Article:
This poster delicately hints at the common notion that the United States of America is a "melting pot" of different cultures. The reiteration of the word "vote" in many languages conveys the coming together of many people from around the world.
The use of different languages signifying diverse cultures is also intended to provoke the viewer into reading into the presidential candidates. This historical election on November 4, 2008 is one of the first to include candidates of dissimilar cultures and backgrounds. Including the Election Day date on this poster also remind the viewer to remember it is his/her right - as an American citizen - to vote this November. It does not matter what age, race, background or sex a person may be: All that matters is that the individual honors his/her right to vote.
Honorable Mention: Sexualities
Artist: Ciji Urban
This poster is intended to inspire Americans to be actively involved in this country’s politics - and vote! Voting is a right that shows no discrimination towards sexual orientation. The voter registration card holds no such information. Consequently, as an American and as a citizen in desire of change, I wanted my poster to express the importance for those of all sexual orientations to exercise their given right to vote. Voting welcomes new leaders and new leaders invite new ideas. I believe it is not only important to consider how you feel about each candidate but also how each candidate feels about you.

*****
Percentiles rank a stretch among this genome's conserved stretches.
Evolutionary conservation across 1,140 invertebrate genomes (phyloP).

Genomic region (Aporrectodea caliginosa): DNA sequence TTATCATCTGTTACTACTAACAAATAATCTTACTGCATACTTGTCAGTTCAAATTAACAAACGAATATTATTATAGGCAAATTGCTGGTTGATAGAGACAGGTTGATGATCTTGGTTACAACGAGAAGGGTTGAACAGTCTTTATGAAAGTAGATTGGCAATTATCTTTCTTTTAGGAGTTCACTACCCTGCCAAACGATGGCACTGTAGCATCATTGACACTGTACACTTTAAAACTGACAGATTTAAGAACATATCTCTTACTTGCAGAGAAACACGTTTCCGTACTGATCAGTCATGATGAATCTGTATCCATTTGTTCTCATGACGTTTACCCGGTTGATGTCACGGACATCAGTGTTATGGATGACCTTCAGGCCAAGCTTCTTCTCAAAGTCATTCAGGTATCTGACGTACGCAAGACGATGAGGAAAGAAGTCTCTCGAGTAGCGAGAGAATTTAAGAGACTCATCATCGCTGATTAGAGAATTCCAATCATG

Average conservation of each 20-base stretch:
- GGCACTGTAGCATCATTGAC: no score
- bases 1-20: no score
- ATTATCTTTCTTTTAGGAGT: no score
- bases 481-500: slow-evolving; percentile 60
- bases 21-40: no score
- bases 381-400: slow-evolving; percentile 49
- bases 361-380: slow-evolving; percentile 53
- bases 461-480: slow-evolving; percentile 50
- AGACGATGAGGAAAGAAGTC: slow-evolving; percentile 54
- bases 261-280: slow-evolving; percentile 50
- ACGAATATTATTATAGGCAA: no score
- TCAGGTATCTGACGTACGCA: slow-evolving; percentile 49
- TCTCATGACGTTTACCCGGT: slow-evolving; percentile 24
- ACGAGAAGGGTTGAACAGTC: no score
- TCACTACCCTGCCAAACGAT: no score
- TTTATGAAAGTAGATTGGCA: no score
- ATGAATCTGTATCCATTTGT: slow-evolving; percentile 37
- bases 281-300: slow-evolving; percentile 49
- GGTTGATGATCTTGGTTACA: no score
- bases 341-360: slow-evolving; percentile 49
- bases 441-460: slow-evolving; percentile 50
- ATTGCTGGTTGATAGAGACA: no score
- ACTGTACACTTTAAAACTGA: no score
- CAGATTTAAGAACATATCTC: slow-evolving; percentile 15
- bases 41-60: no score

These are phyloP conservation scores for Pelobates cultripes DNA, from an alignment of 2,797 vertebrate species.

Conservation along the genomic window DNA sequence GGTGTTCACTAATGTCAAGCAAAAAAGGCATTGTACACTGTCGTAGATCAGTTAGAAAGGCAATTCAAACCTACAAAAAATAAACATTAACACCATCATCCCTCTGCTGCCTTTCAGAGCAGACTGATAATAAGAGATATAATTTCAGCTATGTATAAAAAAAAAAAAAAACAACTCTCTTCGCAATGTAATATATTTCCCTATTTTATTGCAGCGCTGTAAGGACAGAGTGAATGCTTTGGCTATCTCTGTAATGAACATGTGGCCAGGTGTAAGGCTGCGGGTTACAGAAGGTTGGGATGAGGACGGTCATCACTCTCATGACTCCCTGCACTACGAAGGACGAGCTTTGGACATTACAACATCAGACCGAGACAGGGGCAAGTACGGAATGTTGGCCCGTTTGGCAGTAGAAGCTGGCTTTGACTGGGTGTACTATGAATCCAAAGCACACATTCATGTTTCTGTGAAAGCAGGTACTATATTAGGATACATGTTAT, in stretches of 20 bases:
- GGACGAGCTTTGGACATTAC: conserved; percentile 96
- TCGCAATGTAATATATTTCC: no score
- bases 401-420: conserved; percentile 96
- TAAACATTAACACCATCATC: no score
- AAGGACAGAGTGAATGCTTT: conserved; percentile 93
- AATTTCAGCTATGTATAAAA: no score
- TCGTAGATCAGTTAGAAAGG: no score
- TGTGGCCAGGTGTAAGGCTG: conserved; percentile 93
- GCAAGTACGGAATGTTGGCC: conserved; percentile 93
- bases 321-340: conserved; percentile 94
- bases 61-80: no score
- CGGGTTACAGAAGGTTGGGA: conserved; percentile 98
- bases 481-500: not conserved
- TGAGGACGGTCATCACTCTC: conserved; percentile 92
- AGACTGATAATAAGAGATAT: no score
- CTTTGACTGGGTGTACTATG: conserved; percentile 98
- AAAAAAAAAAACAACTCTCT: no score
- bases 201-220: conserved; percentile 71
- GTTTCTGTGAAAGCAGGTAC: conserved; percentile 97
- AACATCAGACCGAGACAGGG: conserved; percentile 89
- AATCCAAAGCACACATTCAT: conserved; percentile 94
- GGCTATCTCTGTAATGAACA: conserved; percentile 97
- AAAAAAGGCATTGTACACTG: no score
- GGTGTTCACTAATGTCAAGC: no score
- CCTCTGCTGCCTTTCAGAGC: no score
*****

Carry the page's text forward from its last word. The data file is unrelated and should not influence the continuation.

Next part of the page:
Honorable Mention: Identity
Artist: Lauren Pfeiffenberger
This poster addresses the issues of identity. The use of a stencil and spray paint as a medium is an homage to graffiti artists. Graffiti is usually "tagged" with a first name or secret identity. The artist is usually unknown and viewers of the graffiti can either look at it with feelings of admiration or disgust.
Voting for a candidate is surprisingly similar in concept. We look, evaluate and develop feelings toward the "identities" offered us. What is left for us to decide is whether we, individually, feel admiration or disgust - and how that plays out is our willingness to commit a vote.
Dr. Mark Moilanen and Chantana Charoenpanitkul with student poster artists.